In 1924, two wealthy, intelligent college students kidnapped and murdered a teenager in Chicago. The crime and its trial (led by famous defense attorney, Clarence Darrow) captivated the nation’s attention. Nathan Freudenthal Leopold, Jr. and Richard Albert Loeb were the two behind the murder, which was the O.J. Simpson trial of its time. Their ‘complicated’ relationship is explored in the musical Thrill Me: The Leopold & Loeb Story, which has its New Jersey premiere at Luna Stage in December.
Thrill Me takes the audience inside the minds’ of the two 19 year old boys. The play focuses less on the crime and the trial of the century and more on the friendship (platonic and sexual) of Leopold and Loeb. Portraying the duo is Joseph Bigelow and Dean Linnard, both making their Luna Stage debuts. The production is directed by Luna Stage artistic director Cheryl Katz with musical direction by Andy Peterson. And music is vitally important to the play. A piano player performs live and with much of the play sung, there is music almost throughout.
“Nobody ever understood the purpose of the crime,” explained Katz. “Nobody understood why two boys that had everything going for them would do such a random act of violence for no apparent reason. Thrill Me explores that question from a hypothetical standpoint. Nobody knows what these two men said to each other in private, so the play puts forth a hypothesis of why they did this crime.”
The two-character play was nominated for a Drama Desk award for Best Musical and has since been translated into 10 languages with over 100 productions in 15 countries. Notable stagings include Los Angeles, Chicago, London’s West End and current long-running versions all across Asia. The Luna Stage production will be the first time the play has been produced professionally in the New York region since its Off-Broadway premiere in 2005.
Katz attended New York University with Thrill Me’s playwright, Stephen Dolginoff, and has known about the play from early on in its development. She said she was fascinated by the story and loved its music. The play had been on her radar for quite a while and this season seemed like the perfect fit.
“I love historically based fiction,” said Katz. “It’s one of my favorite types of writing to work on. This is a play about obsession and I think we’re all attracted to obsession at some level. I personally have a dark side and I think I’m always attracted to materials that explore the dark side, which many of us have. We keep our dark sides intact and live normal, moral lives, but it’s fascinating to temporarily inhabit people who don’t.”
Many historians have suggested that Leopold and Leob were heavily influenced by the works of Nietzsche; the concept of being ‘supermen’ whose intellect made them unaccountable to normal morality and laws. The pair were also fans of the detective novels of the day. So much so that the ransom note they wrote is thought to be lifted from one of the novels they had read. Loeb was obsessed with crime and wanted to commit the perfect crime just to prove it could be done. Leopold was obsessed with Loeb and is thought to have gone along with the plan so their friendship would continue.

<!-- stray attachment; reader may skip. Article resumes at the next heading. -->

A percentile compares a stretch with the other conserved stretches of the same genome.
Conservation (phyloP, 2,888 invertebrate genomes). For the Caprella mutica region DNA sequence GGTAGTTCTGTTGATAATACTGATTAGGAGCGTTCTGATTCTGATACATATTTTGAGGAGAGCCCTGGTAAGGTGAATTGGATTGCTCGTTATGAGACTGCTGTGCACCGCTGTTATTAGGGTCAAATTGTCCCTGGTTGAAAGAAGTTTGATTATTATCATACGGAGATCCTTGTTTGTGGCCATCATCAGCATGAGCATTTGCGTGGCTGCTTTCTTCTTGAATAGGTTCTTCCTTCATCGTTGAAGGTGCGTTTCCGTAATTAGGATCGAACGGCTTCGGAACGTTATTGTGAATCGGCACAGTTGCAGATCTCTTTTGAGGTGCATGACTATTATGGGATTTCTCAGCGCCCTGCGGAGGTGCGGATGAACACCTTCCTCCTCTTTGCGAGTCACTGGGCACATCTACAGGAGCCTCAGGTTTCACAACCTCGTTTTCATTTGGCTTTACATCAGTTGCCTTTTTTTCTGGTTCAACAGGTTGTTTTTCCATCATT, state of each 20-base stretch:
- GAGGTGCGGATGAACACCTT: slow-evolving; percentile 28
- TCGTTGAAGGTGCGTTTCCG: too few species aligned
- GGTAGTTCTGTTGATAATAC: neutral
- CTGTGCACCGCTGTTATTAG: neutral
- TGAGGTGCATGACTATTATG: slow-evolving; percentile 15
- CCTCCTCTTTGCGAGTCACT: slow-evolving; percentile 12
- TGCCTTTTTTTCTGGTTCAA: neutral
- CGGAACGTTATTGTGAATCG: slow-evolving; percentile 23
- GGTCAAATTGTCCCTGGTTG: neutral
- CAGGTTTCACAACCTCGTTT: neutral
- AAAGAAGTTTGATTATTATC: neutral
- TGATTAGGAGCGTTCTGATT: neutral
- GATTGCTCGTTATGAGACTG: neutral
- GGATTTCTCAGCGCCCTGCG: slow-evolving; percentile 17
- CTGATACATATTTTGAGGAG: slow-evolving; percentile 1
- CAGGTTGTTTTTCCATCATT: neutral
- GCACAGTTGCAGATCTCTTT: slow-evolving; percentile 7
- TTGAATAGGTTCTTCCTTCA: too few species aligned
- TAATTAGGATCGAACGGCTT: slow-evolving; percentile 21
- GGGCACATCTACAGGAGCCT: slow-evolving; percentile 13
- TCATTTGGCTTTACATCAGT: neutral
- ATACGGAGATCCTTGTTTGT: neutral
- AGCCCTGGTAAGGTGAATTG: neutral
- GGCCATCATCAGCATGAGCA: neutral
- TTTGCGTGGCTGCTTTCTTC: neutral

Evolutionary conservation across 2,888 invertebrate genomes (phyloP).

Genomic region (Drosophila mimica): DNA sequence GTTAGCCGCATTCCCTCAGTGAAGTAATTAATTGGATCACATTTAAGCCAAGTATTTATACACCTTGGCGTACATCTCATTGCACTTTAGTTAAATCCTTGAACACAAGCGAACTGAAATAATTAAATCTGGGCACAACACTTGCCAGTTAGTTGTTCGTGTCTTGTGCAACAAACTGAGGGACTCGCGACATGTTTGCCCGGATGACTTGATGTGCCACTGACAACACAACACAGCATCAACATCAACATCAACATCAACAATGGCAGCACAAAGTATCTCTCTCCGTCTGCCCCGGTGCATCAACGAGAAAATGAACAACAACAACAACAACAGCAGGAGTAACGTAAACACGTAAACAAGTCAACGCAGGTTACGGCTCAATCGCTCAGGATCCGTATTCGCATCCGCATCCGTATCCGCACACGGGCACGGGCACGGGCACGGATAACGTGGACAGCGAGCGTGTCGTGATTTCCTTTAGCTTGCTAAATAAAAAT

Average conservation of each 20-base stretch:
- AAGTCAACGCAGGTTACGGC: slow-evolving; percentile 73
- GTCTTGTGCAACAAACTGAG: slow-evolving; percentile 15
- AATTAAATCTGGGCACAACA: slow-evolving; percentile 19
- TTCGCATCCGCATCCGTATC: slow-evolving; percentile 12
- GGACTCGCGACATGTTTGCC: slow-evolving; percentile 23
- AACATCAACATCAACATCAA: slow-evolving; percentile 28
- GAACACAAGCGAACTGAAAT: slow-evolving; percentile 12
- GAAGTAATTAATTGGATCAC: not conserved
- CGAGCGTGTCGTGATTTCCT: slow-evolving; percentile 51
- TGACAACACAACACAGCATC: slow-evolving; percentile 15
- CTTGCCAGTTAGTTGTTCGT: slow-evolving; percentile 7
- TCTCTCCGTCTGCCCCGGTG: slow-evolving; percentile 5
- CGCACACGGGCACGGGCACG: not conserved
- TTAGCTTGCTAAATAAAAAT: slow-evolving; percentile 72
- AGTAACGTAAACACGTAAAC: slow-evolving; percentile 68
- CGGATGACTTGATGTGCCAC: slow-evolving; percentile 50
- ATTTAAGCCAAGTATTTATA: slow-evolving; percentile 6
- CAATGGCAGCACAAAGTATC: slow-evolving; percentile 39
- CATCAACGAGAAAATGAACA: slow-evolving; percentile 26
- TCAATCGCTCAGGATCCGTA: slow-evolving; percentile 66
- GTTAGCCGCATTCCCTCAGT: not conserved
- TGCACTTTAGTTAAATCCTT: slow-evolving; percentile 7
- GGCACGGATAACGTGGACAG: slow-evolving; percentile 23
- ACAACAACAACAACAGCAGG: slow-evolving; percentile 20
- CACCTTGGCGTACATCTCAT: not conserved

Defense attorney Darrow described their relationship as “weird and almost impossible,” suggesting that the friendship itself helped the two commit a crime they were almost incapable of doing on their own. They were called thrill seekers. They wanted to experience what it was like to take someone’s life away.
“Their story took place in the 20s when organized crime was running rampant,” said Katz. “The moral fiber that had been thought to hold society together was crumbling and people were giving into their hedonistic tendencies. I think any time that happens in our country, there’s always a backlash — a pull against the drive towards hedonism. This was like the perfect storm, a moment in time for the country and the culture to react to a crime that was void of any moral sensibility.”
As Katz notes, random acts of violence happen far too often in today’s world. A crime like Leopold and Loeb’s might only have lasted until the next murder came across the news cycle. But maybe it would have rose above the fray. The crime had everything — highly intelligent teenagers from wealthy families, thrill seeking, a homosexual love affair, and the idea that the perfect crime was possible. The more you learn about the pair, the more you wonder if they didn’t succeed. Perhaps a part of them wanted to be caught after all. To show that the perfect crime does not go unnoticed. Maybe they were smarter than we think.
Thrill Me: The Leopold & Loeb Story
Luna Stage (555 Valley Road, West Orange, NJ)
Photo by Christopher Drukker.
Gary Wien has been covering the arts since 2001 and has had work published with Jersey Arts, Elmore Magazine, Princeton Magazine, Backstreets and other publications. He is a three-time winner of the Asbury Music Award for Top Music Journalist and the author of Beyond the Palace (the first book on the history of rock and roll in Asbury Park) and Are You Listening? The Top 100 Albums of 2001-2010 by New Jersey Artists. In addition, he runs New Jersey Stage and the online radio station The Penguin Rocks. He can be contacted at firstname.lastname@example.org.